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What Are Miranda Rights and Why Are They Important?

Florida police officer questions a silent suspect in a police interrogation room.

Protect your freedom. Never answer police questions without a lawyer.

If you are arrested in Florida, or any other state, do not try to talk your way out of it.

We've seen it happen many times before. It doesn't matter if you're innocent, guilty, or somewhere in between. If the police want to arrest you and you keep talking, they will find a reason.

When the police ask you questions about a crime, use your Miranda right to remain silent and talk to a criminal defense lawyer as soon as possible. The less you say to the police, the more options your criminal defense attorney has to build you a strong case.

Arrested in Clay County or Northeast Florida? Get help now.

If you have already been arrested or suspect you will be questioned about a crime, contact Aguilar & Sieron, P.A. We know the law. When an officer's actions or questions violate your rights, we shut it down. Our criminal defense law firm serves Northeastern Florida and offers free case consultations to potential clients.

You've got rights. Now, here's how to use them.

Florida Miranda rights FAQ

What are Miranda rights?

Since the 1960s, police have been required to inform those being arrested or being questioned while in custody of their "Miranda rights" - the right to remain silent and their right to an attorney.

You've probably heard a version of a Miranda warning before in a police drama or movie, but entertainers don't always get it right. The language may change per police department, but a basic Florida Miranda warning goes like this:

  • You have the right to remain silent.
  • Anything you say can and will be held against you in a court of law.
  • You have the right to an attorney.
  • If you cannot afford an attorney, one will be appointed to you.

When do you get a Miranda warning?

In general, a Miranda warning is given on two very specific occasions: an arrest or an in-custody interrogation. The key to having your Miranda rights read is "custody." Most interactions police have with people are not custodial. Officers can ask a lot of questions before Mirandizing a person.

What happens if a police officer doesn't read my Miranda rights during an arrest?

It is a myth that the charges against a suspect will be automatically dismissed if an officer does not give them a Miranda warning. However, any information police gather after a suspect should have been Mirandized is illegal and cannot be used to support charges or prosecute the suspect. Do not count on the police or prosecutor to determine their own "evidence" is garbage and voluntarily throw it out. You'll need an aggressive Florida criminal defense lawyer that understands how things work in Clay and St. Johns counties to advocate for you.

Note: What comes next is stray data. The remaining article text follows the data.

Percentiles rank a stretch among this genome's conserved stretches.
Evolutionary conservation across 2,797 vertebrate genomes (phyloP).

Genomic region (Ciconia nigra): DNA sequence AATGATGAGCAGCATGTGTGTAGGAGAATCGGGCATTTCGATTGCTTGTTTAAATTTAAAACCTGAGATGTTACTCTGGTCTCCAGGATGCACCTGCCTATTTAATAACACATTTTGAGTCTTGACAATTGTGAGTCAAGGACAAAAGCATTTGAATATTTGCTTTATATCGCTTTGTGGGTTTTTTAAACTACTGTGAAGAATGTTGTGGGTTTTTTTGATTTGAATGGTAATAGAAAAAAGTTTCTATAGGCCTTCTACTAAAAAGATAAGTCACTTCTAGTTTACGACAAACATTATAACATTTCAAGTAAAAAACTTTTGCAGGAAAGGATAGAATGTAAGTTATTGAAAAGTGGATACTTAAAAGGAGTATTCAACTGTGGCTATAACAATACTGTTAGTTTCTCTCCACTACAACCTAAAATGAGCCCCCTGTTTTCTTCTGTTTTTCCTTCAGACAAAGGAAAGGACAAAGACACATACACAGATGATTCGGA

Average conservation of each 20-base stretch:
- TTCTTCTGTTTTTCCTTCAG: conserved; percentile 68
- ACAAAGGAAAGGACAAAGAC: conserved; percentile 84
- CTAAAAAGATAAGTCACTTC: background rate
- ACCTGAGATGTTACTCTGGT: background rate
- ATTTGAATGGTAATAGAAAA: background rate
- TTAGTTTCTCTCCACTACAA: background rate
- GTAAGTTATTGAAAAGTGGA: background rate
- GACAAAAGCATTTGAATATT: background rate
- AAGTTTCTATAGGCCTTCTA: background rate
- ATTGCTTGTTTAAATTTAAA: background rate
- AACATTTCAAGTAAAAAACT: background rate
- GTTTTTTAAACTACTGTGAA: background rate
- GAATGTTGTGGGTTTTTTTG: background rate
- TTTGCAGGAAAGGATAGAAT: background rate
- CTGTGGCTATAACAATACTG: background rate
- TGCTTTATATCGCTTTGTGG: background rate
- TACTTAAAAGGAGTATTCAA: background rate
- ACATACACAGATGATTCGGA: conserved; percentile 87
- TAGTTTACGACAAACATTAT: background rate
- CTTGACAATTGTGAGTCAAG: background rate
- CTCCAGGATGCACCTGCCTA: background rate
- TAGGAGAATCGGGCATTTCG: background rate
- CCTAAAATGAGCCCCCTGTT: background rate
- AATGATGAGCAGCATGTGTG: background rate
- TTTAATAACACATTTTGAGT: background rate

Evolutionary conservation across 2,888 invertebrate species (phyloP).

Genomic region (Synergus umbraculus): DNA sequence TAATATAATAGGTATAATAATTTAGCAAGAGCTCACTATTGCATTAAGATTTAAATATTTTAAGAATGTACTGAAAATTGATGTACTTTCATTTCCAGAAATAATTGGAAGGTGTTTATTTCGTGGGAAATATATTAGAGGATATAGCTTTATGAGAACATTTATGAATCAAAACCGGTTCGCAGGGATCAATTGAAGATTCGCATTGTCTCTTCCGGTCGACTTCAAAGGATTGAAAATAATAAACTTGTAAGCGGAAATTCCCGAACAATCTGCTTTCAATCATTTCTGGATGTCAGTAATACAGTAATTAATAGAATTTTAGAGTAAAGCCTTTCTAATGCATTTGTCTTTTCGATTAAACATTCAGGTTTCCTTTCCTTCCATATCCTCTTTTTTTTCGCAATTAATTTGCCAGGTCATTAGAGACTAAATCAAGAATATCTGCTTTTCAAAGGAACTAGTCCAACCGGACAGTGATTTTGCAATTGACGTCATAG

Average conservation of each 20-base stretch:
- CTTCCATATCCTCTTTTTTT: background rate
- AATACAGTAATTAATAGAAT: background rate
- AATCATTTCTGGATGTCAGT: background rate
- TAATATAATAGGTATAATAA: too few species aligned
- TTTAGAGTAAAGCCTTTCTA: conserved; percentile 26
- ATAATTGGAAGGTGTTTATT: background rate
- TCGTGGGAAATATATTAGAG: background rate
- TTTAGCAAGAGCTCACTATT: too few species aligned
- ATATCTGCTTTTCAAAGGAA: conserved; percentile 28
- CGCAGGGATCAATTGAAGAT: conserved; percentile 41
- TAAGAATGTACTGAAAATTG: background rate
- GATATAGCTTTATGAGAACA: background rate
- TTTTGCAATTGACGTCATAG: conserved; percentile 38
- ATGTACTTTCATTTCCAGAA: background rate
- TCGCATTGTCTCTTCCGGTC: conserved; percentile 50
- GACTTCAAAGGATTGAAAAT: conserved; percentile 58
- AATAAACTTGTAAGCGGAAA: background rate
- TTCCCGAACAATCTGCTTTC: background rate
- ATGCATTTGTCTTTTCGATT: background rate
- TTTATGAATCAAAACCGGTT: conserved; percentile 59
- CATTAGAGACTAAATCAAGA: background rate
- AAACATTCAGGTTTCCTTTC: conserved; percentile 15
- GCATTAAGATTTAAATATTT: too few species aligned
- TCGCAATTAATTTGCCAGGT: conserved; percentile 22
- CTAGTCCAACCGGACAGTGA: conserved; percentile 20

When do I have to answer police questions?

In general, you are under no legal obligation to answer questions from police or prosecutors. This goes for when you're in custody and not in custody. Your right to silence is established in the 5th Amendment, which protects people against self-incrimination. That is to say, you are not required to provide evidence that can be used against you.

How do I use my right to stay silent?

While you always have the right to remain silent - including before being Mirandized - in some situations, you must verbally invoke it. Otherwise,  if you are not in custody, your silence could be used against you as "evidence" of guilt. Therefore, before you go silent, tell the police something like this:

"I'm using my right to remain silent. I would like to see a lawyer."

Although your Miranda rights protect your silence from being used against you, it is a good idea to cover all your bases and declare that you will not answer questions and want to speak with a lawyer immediately.

Criminal defense lawyers dedicated to your freedom

Were your rights violated during a St. Johns County arrest? Have you been charged with a crime in Clay County? Does a Northeastern Florida police department want you for questioning?

Contact Aguilar & Sieron, P.A., for a free case consultation. With more than 40 years of experience as a Clay County criminal defense law firm, we can give you information about your case that you can trust.

At no cost to you, a member of our team can answer your case-related questions, explain how the law applies to you, and review potential defense options.

Do not wait. The less you say to the police, the more options we have to defend you. We are ready to be by your side every step of the way. Contact us now.

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